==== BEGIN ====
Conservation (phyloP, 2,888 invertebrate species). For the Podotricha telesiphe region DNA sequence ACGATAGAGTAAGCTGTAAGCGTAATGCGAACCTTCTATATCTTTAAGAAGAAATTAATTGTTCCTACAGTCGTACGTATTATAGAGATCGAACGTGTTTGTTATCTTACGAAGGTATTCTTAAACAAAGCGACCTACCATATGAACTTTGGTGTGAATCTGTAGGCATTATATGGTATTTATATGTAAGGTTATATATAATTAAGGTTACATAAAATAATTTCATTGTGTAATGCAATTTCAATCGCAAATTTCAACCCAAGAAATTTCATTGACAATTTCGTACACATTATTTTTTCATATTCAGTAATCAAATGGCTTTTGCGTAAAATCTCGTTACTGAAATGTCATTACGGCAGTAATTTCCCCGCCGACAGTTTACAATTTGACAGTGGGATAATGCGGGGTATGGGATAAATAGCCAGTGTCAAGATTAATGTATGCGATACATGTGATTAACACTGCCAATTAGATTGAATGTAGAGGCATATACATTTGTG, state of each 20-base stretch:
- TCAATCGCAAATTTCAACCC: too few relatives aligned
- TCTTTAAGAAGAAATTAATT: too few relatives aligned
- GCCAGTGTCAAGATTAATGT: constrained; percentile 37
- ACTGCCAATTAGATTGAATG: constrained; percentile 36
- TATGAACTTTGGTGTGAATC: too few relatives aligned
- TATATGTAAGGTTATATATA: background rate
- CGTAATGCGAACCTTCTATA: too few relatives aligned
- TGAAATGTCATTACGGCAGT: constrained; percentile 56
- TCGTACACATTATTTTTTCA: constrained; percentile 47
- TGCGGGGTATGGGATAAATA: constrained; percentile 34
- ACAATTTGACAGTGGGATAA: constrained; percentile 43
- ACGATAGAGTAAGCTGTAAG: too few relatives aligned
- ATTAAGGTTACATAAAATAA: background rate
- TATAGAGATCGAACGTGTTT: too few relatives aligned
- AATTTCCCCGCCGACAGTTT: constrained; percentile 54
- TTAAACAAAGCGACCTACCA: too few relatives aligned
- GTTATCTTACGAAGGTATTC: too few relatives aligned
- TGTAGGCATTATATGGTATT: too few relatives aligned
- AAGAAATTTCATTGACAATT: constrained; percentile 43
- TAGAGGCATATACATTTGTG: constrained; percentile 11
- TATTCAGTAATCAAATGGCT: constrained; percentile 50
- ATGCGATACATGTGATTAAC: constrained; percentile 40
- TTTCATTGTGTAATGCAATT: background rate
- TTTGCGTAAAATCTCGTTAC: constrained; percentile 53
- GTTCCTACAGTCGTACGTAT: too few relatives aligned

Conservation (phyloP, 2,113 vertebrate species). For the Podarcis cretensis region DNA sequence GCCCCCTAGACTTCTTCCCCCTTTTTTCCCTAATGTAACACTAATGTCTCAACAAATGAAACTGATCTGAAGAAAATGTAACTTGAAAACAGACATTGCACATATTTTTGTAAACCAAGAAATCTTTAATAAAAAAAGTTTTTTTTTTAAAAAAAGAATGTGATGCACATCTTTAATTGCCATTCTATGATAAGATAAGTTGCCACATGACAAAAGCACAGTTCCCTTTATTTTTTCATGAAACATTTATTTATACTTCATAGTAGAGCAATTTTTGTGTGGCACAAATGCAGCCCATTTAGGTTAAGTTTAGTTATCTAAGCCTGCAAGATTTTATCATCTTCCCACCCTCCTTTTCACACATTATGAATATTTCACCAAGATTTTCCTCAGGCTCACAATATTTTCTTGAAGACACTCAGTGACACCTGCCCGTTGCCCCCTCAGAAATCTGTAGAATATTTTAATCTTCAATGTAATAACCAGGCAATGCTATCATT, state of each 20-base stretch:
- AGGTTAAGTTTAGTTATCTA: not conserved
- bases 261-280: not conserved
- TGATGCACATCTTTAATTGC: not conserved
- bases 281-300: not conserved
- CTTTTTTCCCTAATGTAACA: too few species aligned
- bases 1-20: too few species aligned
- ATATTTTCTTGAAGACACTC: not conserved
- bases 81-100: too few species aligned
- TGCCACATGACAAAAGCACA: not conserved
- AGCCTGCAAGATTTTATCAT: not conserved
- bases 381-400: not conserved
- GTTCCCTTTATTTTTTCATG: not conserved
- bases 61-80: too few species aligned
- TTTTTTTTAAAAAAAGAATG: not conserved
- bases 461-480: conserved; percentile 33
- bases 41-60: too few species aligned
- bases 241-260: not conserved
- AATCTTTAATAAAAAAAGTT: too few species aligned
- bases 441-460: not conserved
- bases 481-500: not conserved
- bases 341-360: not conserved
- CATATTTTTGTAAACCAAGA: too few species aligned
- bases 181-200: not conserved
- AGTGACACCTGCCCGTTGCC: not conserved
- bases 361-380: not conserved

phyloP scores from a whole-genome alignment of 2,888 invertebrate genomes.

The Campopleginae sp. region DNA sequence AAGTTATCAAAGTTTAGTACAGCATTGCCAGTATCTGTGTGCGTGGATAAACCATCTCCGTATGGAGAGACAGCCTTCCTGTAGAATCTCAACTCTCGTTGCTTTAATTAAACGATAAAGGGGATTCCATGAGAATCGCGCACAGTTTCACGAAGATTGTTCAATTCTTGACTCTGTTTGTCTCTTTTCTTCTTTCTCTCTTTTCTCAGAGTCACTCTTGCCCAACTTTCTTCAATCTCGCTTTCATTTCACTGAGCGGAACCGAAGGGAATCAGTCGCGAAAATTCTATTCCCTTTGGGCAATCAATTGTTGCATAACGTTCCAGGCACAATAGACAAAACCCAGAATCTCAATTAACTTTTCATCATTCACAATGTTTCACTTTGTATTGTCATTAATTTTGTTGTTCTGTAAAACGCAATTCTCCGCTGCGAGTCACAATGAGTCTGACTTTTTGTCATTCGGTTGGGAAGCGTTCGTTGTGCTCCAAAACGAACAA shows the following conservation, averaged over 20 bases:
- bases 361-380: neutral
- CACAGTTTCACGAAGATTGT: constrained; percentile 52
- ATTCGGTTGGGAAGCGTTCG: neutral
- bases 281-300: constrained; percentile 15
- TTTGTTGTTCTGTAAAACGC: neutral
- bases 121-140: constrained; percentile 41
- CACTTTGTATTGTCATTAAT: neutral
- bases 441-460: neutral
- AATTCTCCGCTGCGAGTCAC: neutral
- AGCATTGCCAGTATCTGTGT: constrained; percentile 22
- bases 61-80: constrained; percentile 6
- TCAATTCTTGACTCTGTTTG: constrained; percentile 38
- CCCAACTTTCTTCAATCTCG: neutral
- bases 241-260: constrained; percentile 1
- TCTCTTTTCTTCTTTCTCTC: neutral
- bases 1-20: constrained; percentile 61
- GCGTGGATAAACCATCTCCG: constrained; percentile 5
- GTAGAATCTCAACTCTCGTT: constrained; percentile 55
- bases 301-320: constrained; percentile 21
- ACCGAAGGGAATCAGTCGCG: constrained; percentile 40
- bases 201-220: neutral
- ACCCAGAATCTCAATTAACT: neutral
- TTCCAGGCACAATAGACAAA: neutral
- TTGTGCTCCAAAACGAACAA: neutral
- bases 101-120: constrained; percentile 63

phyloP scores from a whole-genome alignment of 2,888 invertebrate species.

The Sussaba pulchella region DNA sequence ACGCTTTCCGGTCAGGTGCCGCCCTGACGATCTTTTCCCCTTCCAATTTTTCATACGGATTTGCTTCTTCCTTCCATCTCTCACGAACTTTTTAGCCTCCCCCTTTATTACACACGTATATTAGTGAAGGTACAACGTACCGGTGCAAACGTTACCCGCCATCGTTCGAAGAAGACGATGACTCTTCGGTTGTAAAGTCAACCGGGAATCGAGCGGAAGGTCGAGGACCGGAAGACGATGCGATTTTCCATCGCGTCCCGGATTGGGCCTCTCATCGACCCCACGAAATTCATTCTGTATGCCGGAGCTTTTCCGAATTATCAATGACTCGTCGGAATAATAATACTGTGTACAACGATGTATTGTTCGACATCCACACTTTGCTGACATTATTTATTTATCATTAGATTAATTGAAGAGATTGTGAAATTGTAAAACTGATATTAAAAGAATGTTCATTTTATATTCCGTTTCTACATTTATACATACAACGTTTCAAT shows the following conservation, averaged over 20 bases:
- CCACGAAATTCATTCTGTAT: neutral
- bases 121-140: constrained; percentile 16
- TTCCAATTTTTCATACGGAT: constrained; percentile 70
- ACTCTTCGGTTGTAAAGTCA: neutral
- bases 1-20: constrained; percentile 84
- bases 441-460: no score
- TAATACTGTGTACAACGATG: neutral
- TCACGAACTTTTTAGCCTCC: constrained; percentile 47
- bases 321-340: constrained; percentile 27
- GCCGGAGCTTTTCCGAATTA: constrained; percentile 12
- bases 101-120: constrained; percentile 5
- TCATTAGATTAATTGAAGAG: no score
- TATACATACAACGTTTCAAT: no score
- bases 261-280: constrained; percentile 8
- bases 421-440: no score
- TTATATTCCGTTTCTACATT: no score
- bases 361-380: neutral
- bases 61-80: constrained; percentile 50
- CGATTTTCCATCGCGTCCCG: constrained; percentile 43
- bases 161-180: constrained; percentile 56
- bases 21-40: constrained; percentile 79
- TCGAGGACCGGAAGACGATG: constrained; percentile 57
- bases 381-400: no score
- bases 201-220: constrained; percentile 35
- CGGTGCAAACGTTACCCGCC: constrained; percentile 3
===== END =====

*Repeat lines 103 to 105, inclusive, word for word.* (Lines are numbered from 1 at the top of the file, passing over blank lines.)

- TCGAGGACCGGAAGACGATG: constrained; percentile 57
- bases 381-400: no score
- bases 201-220: constrained; percentile 35